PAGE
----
The Lake Lanier Association is urging the state Environmental Protection Division to “use all available tools to restore and keep Lake Lanier at its full pool level.”
“Due to the drought, Lake Lanier has not been at full pool since the spring of 2016 and continued to drop during the normal winter recharge season when the lake level normally increases, resulting in an elevation 10 feet below full pool,” according to a statement released Sunday by the Gainesville-based group.
Predictions had called for the lake level to drop another 5 feet over the summer.
“Fortunately, and due to increased rainfall south of metro Atlanta, the (Army) Corps of Engineers was able to curtail releases from Lake Lanier (that) have resulted in gradual increases in the lake through July,” the release states.
However, since July 20, “the lake has started dropping again and the forecast is for it to drop another 2-3 feet before increased rainfall during the anticipated winter recharge season begin to hopefully restore Lanier to full pool.
“But, like last year, the full effect of a normal winter recharge season might not happen.”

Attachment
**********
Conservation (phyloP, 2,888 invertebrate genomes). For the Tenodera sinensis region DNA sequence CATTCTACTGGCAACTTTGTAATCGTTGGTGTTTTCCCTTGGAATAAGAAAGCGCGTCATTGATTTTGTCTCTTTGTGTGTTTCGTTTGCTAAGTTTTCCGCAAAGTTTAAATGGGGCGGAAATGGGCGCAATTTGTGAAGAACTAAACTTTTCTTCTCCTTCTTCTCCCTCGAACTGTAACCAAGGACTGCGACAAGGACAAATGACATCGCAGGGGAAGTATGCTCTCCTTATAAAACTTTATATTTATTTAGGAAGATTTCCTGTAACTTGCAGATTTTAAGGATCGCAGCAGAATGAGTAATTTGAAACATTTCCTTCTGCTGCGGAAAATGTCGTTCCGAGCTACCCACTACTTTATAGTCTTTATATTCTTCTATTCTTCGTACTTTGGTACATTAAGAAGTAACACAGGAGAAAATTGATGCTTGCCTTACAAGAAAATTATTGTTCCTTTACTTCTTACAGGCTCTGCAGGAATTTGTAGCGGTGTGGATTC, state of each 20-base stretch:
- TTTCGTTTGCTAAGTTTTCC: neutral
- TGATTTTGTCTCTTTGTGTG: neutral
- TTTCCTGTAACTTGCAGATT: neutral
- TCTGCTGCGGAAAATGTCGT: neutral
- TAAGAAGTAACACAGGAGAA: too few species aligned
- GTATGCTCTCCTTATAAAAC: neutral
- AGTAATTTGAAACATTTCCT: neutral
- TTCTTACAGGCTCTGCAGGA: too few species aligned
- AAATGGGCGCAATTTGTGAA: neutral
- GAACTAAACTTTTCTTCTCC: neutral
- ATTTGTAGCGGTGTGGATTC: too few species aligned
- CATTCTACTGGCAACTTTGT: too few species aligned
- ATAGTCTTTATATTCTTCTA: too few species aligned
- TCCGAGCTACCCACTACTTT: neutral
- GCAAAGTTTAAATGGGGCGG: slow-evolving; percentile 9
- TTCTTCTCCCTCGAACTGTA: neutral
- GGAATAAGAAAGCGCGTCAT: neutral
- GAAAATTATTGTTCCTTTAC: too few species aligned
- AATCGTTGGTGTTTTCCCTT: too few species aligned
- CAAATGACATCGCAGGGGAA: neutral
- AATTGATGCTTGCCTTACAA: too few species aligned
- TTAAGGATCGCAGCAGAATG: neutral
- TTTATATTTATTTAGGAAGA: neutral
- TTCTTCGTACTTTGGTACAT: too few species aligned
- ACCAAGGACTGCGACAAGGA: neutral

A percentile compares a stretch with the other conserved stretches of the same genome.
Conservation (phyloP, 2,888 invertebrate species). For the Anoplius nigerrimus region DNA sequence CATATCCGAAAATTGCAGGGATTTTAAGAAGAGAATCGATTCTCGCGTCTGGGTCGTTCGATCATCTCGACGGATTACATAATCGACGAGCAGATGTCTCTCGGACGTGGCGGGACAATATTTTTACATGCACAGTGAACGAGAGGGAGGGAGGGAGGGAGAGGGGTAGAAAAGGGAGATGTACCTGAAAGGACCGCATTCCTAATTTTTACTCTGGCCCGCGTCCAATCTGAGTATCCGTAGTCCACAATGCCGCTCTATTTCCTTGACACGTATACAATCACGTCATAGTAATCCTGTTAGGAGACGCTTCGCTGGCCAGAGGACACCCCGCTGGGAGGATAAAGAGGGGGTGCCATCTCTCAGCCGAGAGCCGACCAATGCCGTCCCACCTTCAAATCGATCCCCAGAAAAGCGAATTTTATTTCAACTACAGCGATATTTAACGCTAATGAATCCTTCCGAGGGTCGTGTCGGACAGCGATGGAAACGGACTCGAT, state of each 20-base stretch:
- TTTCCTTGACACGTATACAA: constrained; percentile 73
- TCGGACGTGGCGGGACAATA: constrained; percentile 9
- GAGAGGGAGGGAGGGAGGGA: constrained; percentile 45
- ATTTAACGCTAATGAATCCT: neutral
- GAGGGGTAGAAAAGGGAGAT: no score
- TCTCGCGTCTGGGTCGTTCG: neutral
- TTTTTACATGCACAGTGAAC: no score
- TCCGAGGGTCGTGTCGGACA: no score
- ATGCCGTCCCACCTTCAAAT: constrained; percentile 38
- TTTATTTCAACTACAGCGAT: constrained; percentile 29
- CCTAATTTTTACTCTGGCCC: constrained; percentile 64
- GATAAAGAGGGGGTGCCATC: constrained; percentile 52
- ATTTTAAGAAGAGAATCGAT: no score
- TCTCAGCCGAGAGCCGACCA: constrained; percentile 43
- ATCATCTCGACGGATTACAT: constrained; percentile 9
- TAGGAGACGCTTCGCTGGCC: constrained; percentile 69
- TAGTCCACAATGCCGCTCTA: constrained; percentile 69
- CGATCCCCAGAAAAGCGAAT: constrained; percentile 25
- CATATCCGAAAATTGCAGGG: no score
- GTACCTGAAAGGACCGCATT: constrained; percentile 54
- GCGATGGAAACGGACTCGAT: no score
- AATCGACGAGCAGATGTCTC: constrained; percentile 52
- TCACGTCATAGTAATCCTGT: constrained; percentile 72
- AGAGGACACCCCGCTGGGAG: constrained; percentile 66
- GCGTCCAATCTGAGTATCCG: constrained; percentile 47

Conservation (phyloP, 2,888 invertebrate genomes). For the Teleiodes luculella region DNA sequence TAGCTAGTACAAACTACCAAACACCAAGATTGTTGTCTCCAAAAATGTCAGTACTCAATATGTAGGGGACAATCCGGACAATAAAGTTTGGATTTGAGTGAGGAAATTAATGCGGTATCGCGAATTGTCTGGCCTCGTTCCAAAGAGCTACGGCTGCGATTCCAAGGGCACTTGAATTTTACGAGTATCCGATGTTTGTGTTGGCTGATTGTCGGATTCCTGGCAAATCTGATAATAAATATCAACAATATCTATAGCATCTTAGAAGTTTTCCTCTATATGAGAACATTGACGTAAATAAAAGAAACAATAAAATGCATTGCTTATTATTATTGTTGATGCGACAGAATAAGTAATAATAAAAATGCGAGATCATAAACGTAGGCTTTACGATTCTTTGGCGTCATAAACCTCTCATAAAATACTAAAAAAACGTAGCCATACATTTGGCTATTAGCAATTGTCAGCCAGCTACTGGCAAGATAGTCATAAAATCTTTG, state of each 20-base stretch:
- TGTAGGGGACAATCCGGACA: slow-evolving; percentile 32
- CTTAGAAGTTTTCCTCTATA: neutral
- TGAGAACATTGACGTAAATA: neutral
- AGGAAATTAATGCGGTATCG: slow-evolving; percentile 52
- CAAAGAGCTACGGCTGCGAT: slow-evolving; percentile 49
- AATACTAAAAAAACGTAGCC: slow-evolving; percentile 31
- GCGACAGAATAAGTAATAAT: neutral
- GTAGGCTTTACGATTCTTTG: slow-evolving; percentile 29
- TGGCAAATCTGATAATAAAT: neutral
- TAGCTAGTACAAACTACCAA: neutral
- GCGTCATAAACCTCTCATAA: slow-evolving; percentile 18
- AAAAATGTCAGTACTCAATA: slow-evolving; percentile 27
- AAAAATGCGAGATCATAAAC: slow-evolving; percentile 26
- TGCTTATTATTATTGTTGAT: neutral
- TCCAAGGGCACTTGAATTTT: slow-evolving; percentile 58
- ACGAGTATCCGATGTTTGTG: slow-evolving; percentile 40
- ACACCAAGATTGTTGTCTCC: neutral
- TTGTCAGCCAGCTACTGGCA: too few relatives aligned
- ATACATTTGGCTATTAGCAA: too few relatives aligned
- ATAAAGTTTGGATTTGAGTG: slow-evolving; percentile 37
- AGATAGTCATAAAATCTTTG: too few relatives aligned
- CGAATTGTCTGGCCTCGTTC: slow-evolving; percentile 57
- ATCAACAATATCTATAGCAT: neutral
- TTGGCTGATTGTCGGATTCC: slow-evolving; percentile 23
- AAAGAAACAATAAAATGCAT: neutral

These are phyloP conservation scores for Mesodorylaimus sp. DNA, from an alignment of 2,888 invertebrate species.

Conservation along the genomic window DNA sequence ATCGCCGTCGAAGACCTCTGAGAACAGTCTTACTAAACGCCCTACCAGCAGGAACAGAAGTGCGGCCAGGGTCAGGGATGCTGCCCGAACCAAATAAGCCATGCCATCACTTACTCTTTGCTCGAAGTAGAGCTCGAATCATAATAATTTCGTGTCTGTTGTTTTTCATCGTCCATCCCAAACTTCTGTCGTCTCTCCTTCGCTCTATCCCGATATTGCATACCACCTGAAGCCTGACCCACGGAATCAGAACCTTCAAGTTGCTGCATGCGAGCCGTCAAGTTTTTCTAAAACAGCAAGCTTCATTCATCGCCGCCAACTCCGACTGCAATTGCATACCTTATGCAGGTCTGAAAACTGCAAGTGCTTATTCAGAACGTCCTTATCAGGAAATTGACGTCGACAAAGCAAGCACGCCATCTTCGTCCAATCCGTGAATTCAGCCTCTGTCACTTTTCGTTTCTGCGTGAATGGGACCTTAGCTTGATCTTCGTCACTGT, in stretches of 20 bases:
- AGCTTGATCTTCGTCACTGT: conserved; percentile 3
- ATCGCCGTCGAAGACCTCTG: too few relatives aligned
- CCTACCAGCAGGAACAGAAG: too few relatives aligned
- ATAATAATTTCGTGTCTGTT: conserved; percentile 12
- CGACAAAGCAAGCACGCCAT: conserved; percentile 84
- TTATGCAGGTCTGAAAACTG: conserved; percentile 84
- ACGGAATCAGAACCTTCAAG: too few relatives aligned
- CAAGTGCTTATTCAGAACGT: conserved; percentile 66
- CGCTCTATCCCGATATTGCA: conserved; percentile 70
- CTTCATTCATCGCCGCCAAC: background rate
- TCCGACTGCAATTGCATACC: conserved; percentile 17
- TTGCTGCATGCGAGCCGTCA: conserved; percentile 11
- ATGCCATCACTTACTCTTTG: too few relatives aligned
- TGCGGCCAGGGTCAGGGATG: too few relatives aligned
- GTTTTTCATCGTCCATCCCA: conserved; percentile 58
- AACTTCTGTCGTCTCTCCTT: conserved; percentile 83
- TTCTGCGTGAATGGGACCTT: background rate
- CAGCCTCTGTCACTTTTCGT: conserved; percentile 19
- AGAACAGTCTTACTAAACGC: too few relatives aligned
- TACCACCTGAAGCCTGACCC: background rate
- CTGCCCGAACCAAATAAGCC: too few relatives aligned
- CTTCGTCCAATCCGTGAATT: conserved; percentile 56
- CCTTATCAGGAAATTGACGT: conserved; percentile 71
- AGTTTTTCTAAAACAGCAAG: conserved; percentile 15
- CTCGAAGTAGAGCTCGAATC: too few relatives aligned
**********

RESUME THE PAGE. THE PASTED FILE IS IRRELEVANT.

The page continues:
As of Sunday afternoon, Lake Lanier was at just above 1,065 feet above sea level, according to the U.S. Geological Survey. The summer full pool is 1,071 feet.
The association “believes that hope is not a strategy,” the press release continues. “We urge all agencies to adopt a strategy of keeping Lake Lanier as full as possible at all times due to the critical dependency on the lake for metro Atlanta water supply and downstream water requirements.
“Coming out of a drought is not a smooth process. When water supplies are marginal, every effort should be made to sustain them through the period of uncertainty.”
One of the tools available to accomplish this strategy is drought restrictions adopted by EPD, the association says.
“While there are numerous factors that influence the designated drought level, the amount of water stored in Lake Lanier to meet the demands placed on it, should be a major contributor to that decision,” according to the release.
Reducing restrictions would signal “to all water users, including residential and commercial, that there is no more need to conserve water, while just the opposite is the case,” the association says.
“While the drought might be officially over, the impact of the drought is not. The association believes that decisions should be made that retain all available tools to conserve Lake Lanier levels for water supply purposes for all of metro Atlanta.”